A contract is more than a financial agreement between two people or parties. It's a sign of trust and a commitment. When negotiating an agreement, you are not just setting financial terms but also establishing a bond that will serve as the foundation for the relationship moving forward.
At the moment, not a single city union has a contract with the city. The situation has not only left the city's public employees in financial limbo, but also created an atmosphere of distrust around the mayor and his agency heads.
When the mayor was actually signing or trying to negotiate fair contracts with most labor unions, those relationships were warmer or at least mutual respectful. Now, the contract drought has strained labor relations on a number of other issues.
Why the hostility? Without contracts, all of us have gone years without raises. This pay freeze wouldn't be so bad if the cost to sustain our middle class lifestyle had stayed the same. We know, however, that this is not the case.
Rents have increased. The cost of food has increased. Tuitions have increased. The overall cost of living, especially in one of the country's most expensive cities, continues to climb. Therefore, a year without a raise is really a pay cut.
The Administration recently said that they are willing to consider offering raises again if we forget all those pay cuts and are willing to give the money right back in the form of contributions to healthcare. That doesn't sound like much of a deal to me.
News of this supposed deal was not welcomed by labor unions, not only because it was unfair but because of the manner in which it was delivered. Instead of sitting down and working with union leaders to find common ground, senior administrative officials made an announcement at a public event and distributed it through the press. Take it or leave it, they said.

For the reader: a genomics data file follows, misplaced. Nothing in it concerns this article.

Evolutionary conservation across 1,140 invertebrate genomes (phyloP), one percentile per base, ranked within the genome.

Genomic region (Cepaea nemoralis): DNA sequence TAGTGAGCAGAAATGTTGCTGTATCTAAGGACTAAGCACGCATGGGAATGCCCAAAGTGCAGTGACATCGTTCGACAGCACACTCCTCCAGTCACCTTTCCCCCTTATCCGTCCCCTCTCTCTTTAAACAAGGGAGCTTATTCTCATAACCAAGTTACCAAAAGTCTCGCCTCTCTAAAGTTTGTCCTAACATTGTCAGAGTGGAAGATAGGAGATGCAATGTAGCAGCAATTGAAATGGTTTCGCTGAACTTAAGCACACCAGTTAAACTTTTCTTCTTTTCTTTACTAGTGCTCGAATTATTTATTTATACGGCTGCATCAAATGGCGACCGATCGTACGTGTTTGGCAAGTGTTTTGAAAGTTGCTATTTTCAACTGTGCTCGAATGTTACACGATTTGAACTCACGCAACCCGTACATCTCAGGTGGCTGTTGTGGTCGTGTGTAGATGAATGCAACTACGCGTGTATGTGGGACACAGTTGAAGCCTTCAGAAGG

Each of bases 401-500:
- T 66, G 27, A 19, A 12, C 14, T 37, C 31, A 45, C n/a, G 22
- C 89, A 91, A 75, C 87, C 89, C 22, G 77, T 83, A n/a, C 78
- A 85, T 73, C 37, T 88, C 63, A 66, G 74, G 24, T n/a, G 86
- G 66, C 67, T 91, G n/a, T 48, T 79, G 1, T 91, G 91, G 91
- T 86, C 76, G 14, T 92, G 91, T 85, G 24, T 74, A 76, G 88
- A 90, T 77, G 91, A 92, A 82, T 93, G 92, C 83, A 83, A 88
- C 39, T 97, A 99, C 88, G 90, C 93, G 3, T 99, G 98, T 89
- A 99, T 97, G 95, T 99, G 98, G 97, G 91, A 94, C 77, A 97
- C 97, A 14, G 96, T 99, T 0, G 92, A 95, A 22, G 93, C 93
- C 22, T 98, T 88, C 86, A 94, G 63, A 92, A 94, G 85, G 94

That sort of bargaining -- if you can call it that -- does not go a long way toward building trust. There is no question we face tough challenges ahead and will have to make tough choices. We need dialogue and trust now more than ever. Negotiating through the media is not how that is accomplished.
In his last budget address delivered last week, Mayor Bloomberg essentially said that the city was on solid financial ground. Moreover, $1 billion of unexpected revenue had appeared, padding City Hall's coffers.
And yet, he took the opportunity to stress again that there was no way the city could afford to compensate employees for back pay. Moreover, he continued to press the unproven point that city-employee benefits are unsustainable.
All of this stinks of more political grandstanding and game playing. We do not have the time to engage in such tactics when the real lives of our members and their families are hanging in the balance.
There are ways we can work together to get this done, but we need to be at the same table to do it. We have many ideas that can keep down healthcare costs and reduce the city's budget without putting the entire burden on the backs of employees.
Some in the press have said the unions are the problem; that many of us are unrealistic and unwilling to compromise. That's not true. Yes, we fight for our members and the fair rights of workers, but we understand the need to come to a common understanding.
It's time we get back to building trust, talking straight and getting the job done. Whether it's with the current administration or the next mayor, we need new contracts not only for financial stability but to regain faith in our mutual commitment to this city, its employees, and its residents.